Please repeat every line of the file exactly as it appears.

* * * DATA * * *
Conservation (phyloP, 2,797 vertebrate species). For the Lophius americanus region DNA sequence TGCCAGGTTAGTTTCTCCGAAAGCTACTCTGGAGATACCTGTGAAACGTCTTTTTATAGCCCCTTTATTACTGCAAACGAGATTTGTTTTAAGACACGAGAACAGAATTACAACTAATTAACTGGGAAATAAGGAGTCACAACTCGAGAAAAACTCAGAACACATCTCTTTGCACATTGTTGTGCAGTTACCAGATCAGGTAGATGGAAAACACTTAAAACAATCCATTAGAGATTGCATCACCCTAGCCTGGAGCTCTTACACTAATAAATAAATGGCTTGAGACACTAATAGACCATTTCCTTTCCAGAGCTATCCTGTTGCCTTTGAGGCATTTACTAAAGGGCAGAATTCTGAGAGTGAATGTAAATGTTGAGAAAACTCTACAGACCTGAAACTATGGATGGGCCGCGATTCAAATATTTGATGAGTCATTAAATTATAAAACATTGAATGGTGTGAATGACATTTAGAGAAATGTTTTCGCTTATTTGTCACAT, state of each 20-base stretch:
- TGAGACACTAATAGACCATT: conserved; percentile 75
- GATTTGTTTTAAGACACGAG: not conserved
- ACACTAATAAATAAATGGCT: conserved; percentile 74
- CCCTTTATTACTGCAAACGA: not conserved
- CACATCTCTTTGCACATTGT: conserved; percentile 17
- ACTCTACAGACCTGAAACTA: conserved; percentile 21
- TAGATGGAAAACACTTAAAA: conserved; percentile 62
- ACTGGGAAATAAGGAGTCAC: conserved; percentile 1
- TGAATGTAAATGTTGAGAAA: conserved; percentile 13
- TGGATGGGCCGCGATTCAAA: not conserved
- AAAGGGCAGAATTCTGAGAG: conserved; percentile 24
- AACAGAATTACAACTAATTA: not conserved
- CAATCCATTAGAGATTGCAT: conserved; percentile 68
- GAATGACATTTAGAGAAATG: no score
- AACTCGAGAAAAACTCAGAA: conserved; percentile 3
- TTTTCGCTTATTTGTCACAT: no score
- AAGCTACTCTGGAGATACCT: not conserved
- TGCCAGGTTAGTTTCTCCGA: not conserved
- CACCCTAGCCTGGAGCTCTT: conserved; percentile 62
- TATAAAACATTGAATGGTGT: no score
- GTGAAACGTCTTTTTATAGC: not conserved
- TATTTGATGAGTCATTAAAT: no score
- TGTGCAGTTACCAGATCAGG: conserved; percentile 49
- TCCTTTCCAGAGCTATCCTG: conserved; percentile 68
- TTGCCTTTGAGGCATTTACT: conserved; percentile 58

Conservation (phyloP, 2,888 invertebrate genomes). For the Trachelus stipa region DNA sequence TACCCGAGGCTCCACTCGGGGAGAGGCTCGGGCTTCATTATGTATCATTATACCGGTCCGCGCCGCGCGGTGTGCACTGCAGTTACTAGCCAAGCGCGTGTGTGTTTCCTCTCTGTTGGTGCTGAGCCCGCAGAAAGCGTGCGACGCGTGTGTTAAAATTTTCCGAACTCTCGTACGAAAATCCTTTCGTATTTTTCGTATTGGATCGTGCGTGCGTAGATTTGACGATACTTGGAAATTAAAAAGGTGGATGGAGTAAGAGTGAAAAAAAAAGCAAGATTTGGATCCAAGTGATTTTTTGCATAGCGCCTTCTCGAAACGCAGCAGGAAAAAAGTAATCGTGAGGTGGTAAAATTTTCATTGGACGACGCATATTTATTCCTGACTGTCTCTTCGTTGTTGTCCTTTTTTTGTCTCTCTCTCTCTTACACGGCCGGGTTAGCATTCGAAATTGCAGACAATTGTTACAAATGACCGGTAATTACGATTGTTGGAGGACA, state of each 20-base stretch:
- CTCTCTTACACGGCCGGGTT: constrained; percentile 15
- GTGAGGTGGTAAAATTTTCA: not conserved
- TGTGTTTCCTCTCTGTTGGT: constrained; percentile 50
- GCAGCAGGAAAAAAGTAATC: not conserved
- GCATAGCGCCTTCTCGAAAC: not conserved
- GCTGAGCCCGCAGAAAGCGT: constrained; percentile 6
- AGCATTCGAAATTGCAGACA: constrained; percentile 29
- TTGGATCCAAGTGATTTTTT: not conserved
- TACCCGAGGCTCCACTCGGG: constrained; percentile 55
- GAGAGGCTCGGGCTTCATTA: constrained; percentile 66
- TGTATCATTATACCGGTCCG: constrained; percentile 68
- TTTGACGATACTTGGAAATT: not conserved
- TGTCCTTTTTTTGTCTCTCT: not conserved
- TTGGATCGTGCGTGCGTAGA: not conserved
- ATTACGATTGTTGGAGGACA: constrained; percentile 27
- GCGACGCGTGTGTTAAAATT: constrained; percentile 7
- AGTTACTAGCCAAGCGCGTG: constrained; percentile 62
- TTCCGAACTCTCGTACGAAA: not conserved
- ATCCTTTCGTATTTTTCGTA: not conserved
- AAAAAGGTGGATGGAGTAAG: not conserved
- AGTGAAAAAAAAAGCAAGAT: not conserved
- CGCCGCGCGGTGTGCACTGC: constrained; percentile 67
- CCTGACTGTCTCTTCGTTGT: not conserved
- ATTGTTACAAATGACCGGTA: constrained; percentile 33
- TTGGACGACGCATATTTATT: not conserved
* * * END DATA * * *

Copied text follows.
Conservation (phyloP, 2,797 vertebrate species). For the Lophius americanus region DNA sequence TGCCAGGTTAGTTTCTCCGAAAGCTACTCTGGAGATACCTGTGAAACGTCTTTTTATAGCCCCTTTATTACTGCAAACGAGATTTGTTTTAAGACACGAGAACAGAATTACAACTAATTAACTGGGAAATAAGGAGTCACAACTCGAGAAAAACTCAGAACACATCTCTTTGCACATTGTTGTGCAGTTACCAGATCAGGTAGATGGAAAACACTTAAAACAATCCATTAGAGATTGCATCACCCTAGCCTGGAGCTCTTACACTAATAAATAAATGGCTTGAGACACTAATAGACCATTTCCTTTCCAGAGCTATCCTGTTGCCTTTGAGGCATTTACTAAAGGGCAGAATTCTGAGAGTGAATGTAAATGTTGAGAAAACTCTACAGACCTGAAACTATGGATGGGCCGCGATTCAAATATTTGATGAGTCATTAAATTATAAAACATTGAATGGTGTGAATGACATTTAGAGAAATGTTTTCGCTTATTTGTCACAT, state of each 20-base stretch:
- TGAGACACTAATAGACCATT: conserved; percentile 75
- GATTTGTTTTAAGACACGAG: not conserved
- ACACTAATAAATAAATGGCT: conserved; percentile 74
- CCCTTTATTACTGCAAACGA: not conserved
- CACATCTCTTTGCACATTGT: conserved; percentile 17
- ACTCTACAGACCTGAAACTA: conserved; percentile 21
- TAGATGGAAAACACTTAAAA: conserved; percentile 62
- ACTGGGAAATAAGGAGTCAC: conserved; percentile 1
- TGAATGTAAATGTTGAGAAA: conserved; percentile 13
- TGGATGGGCCGCGATTCAAA: not conserved
- AAAGGGCAGAATTCTGAGAG: conserved; percentile 24
- AACAGAATTACAACTAATTA: not conserved
- CAATCCATTAGAGATTGCAT: conserved; percentile 68
- GAATGACATTTAGAGAAATG: no score
- AACTCGAGAAAAACTCAGAA: conserved; percentile 3
- TTTTCGCTTATTTGTCACAT: no score
- AAGCTACTCTGGAGATACCT: not conserved
- TGCCAGGTTAGTTTCTCCGA: not conserved
- CACCCTAGCCTGGAGCTCTT: conserved; percentile 62
- TATAAAACATTGAATGGTGT: no score
- GTGAAACGTCTTTTTATAGC: not conserved
- TATTTGATGAGTCATTAAAT: no score
- TGTGCAGTTACCAGATCAGG: conserved; percentile 49
- TCCTTTCCAGAGCTATCCTG: conserved; percentile 68
- TTGCCTTTGAGGCATTTACT: conserved; percentile 58

Conservation (phyloP, 2,888 invertebrate genomes). For the Trachelus stipa region DNA sequence TACCCGAGGCTCCACTCGGGGAGAGGCTCGGGCTTCATTATGTATCATTATACCGGTCCGCGCCGCGCGGTGTGCACTGCAGTTACTAGCCAAGCGCGTGTGTGTTTCCTCTCTGTTGGTGCTGAGCCCGCAGAAAGCGTGCGACGCGTGTGTTAAAATTTTCCGAACTCTCGTACGAAAATCCTTTCGTATTTTTCGTATTGGATCGTGCGTGCGTAGATTTGACGATACTTGGAAATTAAAAAGGTGGATGGAGTAAGAGTGAAAAAAAAAGCAAGATTTGGATCCAAGTGATTTTTTGCATAGCGCCTTCTCGAAACGCAGCAGGAAAAAAGTAATCGTGAGGTGGTAAAATTTTCATTGGACGACGCATATTTATTCCTGACTGTCTCTTCGTTGTTGTCCTTTTTTTGTCTCTCTCTCTCTTACACGGCCGGGTTAGCATTCGAAATTGCAGACAATTGTTACAAATGACCGGTAATTACGATTGTTGGAGGACA, state of each 20-base stretch:
- CTCTCTTACACGGCCGGGTT: constrained; percentile 15
- GTGAGGTGGTAAAATTTTCA: not conserved
- TGTGTTTCCTCTCTGTTGGT: constrained; percentile 50
- GCAGCAGGAAAAAAGTAATC: not conserved
- GCATAGCGCCTTCTCGAAAC: not conserved
- GCTGAGCCCGCAGAAAGCGT: constrained; percentile 6
- AGCATTCGAAATTGCAGACA: constrained; percentile 29
- TTGGATCCAAGTGATTTTTT: not conserved
- TACCCGAGGCTCCACTCGGG: constrained; percentile 55
- GAGAGGCTCGGGCTTCATTA: constrained; percentile 66
- TGTATCATTATACCGGTCCG: constrained; percentile 68
- TTTGACGATACTTGGAAATT: not conserved
- TGTCCTTTTTTTGTCTCTCT: not conserved
- TTGGATCGTGCGTGCGTAGA: not conserved
- ATTACGATTGTTGGAGGACA: constrained; percentile 27
- GCGACGCGTGTGTTAAAATT: constrained; percentile 7
- AGTTACTAGCCAAGCGCGTG: constrained; percentile 62
- TTCCGAACTCTCGTACGAAA: not conserved
- ATCCTTTCGTATTTTTCGTA: not conserved
- AAAAAGGTGGATGGAGTAAG: not conserved
- AGTGAAAAAAAAAGCAAGAT: not conserved
- CGCCGCGCGGTGTGCACTGC: constrained; percentile 67
- CCTGACTGTCTCTTCGTTGT: not conserved
- ATTGTTACAAATGACCGGTA: constrained; percentile 33
- TTGGACGACGCATATTTATT: not conserved